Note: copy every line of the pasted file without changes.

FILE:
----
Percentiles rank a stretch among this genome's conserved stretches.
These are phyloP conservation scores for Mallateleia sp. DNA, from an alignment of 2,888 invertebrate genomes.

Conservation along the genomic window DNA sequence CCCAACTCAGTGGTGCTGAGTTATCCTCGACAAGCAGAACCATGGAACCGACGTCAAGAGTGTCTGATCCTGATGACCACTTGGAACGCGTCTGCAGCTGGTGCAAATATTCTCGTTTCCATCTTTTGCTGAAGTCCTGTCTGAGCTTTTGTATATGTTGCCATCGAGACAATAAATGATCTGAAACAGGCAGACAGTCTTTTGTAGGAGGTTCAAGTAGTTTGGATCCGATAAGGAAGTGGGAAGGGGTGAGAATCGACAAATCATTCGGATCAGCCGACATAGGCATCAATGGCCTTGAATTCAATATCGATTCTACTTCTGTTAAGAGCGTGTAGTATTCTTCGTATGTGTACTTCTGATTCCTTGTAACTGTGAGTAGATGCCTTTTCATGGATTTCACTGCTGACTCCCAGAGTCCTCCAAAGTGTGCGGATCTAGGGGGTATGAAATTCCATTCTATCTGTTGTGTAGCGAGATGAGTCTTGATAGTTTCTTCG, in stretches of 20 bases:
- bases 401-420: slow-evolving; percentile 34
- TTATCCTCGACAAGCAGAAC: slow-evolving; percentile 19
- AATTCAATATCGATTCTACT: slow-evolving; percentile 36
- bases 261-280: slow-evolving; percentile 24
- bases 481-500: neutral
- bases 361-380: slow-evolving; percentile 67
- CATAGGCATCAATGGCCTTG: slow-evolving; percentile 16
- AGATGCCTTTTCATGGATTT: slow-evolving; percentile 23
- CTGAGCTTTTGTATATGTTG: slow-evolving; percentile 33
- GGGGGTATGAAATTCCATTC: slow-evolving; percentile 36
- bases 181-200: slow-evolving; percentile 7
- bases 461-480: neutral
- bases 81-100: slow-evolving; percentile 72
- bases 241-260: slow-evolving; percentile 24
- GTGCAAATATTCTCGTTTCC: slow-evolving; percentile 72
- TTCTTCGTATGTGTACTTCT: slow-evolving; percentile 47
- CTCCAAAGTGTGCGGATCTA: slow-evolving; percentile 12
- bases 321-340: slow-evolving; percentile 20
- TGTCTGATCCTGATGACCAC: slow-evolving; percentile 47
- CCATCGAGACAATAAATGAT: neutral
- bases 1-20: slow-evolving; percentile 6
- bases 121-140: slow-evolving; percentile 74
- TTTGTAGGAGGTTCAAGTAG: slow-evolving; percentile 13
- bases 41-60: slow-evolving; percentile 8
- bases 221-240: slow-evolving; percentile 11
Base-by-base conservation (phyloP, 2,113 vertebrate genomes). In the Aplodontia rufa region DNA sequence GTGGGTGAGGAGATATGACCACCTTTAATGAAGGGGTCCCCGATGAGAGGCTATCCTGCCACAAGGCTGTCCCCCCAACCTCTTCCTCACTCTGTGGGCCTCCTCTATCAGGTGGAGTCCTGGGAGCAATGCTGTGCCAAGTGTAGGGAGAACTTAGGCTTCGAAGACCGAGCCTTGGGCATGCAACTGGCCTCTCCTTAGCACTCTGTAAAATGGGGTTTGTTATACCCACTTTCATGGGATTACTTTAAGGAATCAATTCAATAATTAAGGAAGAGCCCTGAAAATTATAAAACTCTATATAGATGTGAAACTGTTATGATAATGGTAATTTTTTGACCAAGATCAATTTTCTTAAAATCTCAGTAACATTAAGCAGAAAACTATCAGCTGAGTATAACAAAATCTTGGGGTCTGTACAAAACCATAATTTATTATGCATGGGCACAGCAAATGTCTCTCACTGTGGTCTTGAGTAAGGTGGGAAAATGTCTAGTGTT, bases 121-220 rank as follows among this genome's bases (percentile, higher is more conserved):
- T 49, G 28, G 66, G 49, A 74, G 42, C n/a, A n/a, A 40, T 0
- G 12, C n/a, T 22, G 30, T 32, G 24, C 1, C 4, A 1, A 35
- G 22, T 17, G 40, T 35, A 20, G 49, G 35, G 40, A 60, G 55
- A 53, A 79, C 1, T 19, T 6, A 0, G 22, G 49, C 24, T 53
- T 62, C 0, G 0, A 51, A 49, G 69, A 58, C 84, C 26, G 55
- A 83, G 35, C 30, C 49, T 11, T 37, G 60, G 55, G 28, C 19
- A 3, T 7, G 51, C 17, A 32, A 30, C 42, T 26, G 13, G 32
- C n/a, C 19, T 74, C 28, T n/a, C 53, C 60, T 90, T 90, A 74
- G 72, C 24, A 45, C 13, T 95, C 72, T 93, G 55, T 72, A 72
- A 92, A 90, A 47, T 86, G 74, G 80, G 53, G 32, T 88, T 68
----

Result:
Percentiles rank a stretch among this genome's conserved stretches.
These are phyloP conservation scores for Mallateleia sp. DNA, from an alignment of 2,888 invertebrate genomes.

Conservation along the genomic window DNA sequence CCCAACTCAGTGGTGCTGAGTTATCCTCGACAAGCAGAACCATGGAACCGACGTCAAGAGTGTCTGATCCTGATGACCACTTGGAACGCGTCTGCAGCTGGTGCAAATATTCTCGTTTCCATCTTTTGCTGAAGTCCTGTCTGAGCTTTTGTATATGTTGCCATCGAGACAATAAATGATCTGAAACAGGCAGACAGTCTTTTGTAGGAGGTTCAAGTAGTTTGGATCCGATAAGGAAGTGGGAAGGGGTGAGAATCGACAAATCATTCGGATCAGCCGACATAGGCATCAATGGCCTTGAATTCAATATCGATTCTACTTCTGTTAAGAGCGTGTAGTATTCTTCGTATGTGTACTTCTGATTCCTTGTAACTGTGAGTAGATGCCTTTTCATGGATTTCACTGCTGACTCCCAGAGTCCTCCAAAGTGTGCGGATCTAGGGGGTATGAAATTCCATTCTATCTGTTGTGTAGCGAGATGAGTCTTGATAGTTTCTTCG, in stretches of 20 bases:
- bases 401-420: slow-evolving; percentile 34
- TTATCCTCGACAAGCAGAAC: slow-evolving; percentile 19
- AATTCAATATCGATTCTACT: slow-evolving; percentile 36
- bases 261-280: slow-evolving; percentile 24
- bases 481-500: neutral
- bases 361-380: slow-evolving; percentile 67
- CATAGGCATCAATGGCCTTG: slow-evolving; percentile 16
- AGATGCCTTTTCATGGATTT: slow-evolving; percentile 23
- CTGAGCTTTTGTATATGTTG: slow-evolving; percentile 33
- GGGGGTATGAAATTCCATTC: slow-evolving; percentile 36
- bases 181-200: slow-evolving; percentile 7
- bases 461-480: neutral
- bases 81-100: slow-evolving; percentile 72
- bases 241-260: slow-evolving; percentile 24
- GTGCAAATATTCTCGTTTCC: slow-evolving; percentile 72
- TTCTTCGTATGTGTACTTCT: slow-evolving; percentile 47
- CTCCAAAGTGTGCGGATCTA: slow-evolving; percentile 12
- bases 321-340: slow-evolving; percentile 20
- TGTCTGATCCTGATGACCAC: slow-evolving; percentile 47
- CCATCGAGACAATAAATGAT: neutral
- bases 1-20: slow-evolving; percentile 6
- bases 121-140: slow-evolving; percentile 74
- TTTGTAGGAGGTTCAAGTAG: slow-evolving; percentile 13
- bases 41-60: slow-evolving; percentile 8
- bases 221-240: slow-evolving; percentile 11
Base-by-base conservation (phyloP, 2,113 vertebrate genomes). In the Aplodontia rufa region DNA sequence GTGGGTGAGGAGATATGACCACCTTTAATGAAGGGGTCCCCGATGAGAGGCTATCCTGCCACAAGGCTGTCCCCCCAACCTCTTCCTCACTCTGTGGGCCTCCTCTATCAGGTGGAGTCCTGGGAGCAATGCTGTGCCAAGTGTAGGGAGAACTTAGGCTTCGAAGACCGAGCCTTGGGCATGCAACTGGCCTCTCCTTAGCACTCTGTAAAATGGGGTTTGTTATACCCACTTTCATGGGATTACTTTAAGGAATCAATTCAATAATTAAGGAAGAGCCCTGAAAATTATAAAACTCTATATAGATGTGAAACTGTTATGATAATGGTAATTTTTTGACCAAGATCAATTTTCTTAAAATCTCAGTAACATTAAGCAGAAAACTATCAGCTGAGTATAACAAAATCTTGGGGTCTGTACAAAACCATAATTTATTATGCATGGGCACAGCAAATGTCTCTCACTGTGGTCTTGAGTAAGGTGGGAAAATGTCTAGTGTT, bases 121-220 rank as follows among this genome's bases (percentile, higher is more conserved):
- T 49, G 28, G 66, G 49, A 74, G 42, C n/a, A n/a, A 40, T 0
- G 12, C n/a, T 22, G 30, T 32, G 24, C 1, C 4, A 1, A 35
- G 22, T 17, G 40, T 35, A 20, G 49, G 35, G 40, A 60, G 55
- A 53, A 79, C 1, T 19, T 6, A 0, G 22, G 49, C 24, T 53
- T 62, C 0, G 0, A 51, A 49, G 69, A 58, C 84, C 26, G 55
- A 83, G 35, C 30, C 49, T 11, T 37, G 60, G 55, G 28, C 19
- A 3, T 7, G 51, C 17, A 32, A 30, C 42, T 26, G 13, G 32
- C n/a, C 19, T 74, C 28, T n/a, C 53, C 60, T 90, T 90, A 74
- G 72, C 24, A 45, C 13, T 95, C 72, T 93, G 55, T 72, A 72
- A 92, A 90, A 47, T 86, G 74, G 80, G 53, G 32, T 88, T 68